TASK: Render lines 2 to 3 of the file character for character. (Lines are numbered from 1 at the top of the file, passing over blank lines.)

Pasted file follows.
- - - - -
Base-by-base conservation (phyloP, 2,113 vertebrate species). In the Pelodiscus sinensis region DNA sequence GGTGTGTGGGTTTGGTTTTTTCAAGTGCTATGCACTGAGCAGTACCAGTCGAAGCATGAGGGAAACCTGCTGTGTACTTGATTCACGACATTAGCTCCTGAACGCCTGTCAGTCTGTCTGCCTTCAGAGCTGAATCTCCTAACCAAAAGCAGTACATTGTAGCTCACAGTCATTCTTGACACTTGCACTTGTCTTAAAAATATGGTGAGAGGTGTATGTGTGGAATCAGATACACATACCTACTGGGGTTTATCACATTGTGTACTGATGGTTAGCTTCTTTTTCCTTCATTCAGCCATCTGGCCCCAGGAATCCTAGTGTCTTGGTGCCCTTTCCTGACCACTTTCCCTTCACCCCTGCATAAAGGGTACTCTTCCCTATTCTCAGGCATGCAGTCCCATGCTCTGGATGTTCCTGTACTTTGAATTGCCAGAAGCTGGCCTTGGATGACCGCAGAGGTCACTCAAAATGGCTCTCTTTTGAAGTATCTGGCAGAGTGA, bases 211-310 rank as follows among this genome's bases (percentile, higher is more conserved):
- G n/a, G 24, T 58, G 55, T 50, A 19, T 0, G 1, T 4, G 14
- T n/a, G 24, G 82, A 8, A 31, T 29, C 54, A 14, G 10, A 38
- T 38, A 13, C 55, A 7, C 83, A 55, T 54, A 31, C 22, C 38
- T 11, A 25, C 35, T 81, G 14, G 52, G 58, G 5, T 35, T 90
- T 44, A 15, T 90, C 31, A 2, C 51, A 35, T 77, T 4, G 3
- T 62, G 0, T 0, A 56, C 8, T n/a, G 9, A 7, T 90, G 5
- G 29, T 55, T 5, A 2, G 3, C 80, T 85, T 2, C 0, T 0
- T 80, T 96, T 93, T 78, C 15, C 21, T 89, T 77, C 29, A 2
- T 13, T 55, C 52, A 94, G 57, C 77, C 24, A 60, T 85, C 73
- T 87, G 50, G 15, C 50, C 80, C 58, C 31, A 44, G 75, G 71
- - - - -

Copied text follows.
- G n/a, G 24, T 58, G 55, T 50, A 19, T 0, G 1, T 4, G 14
- T n/a, G 24, G 82, A 8, A 31, T 29, C 54, A 14, G 10, A 38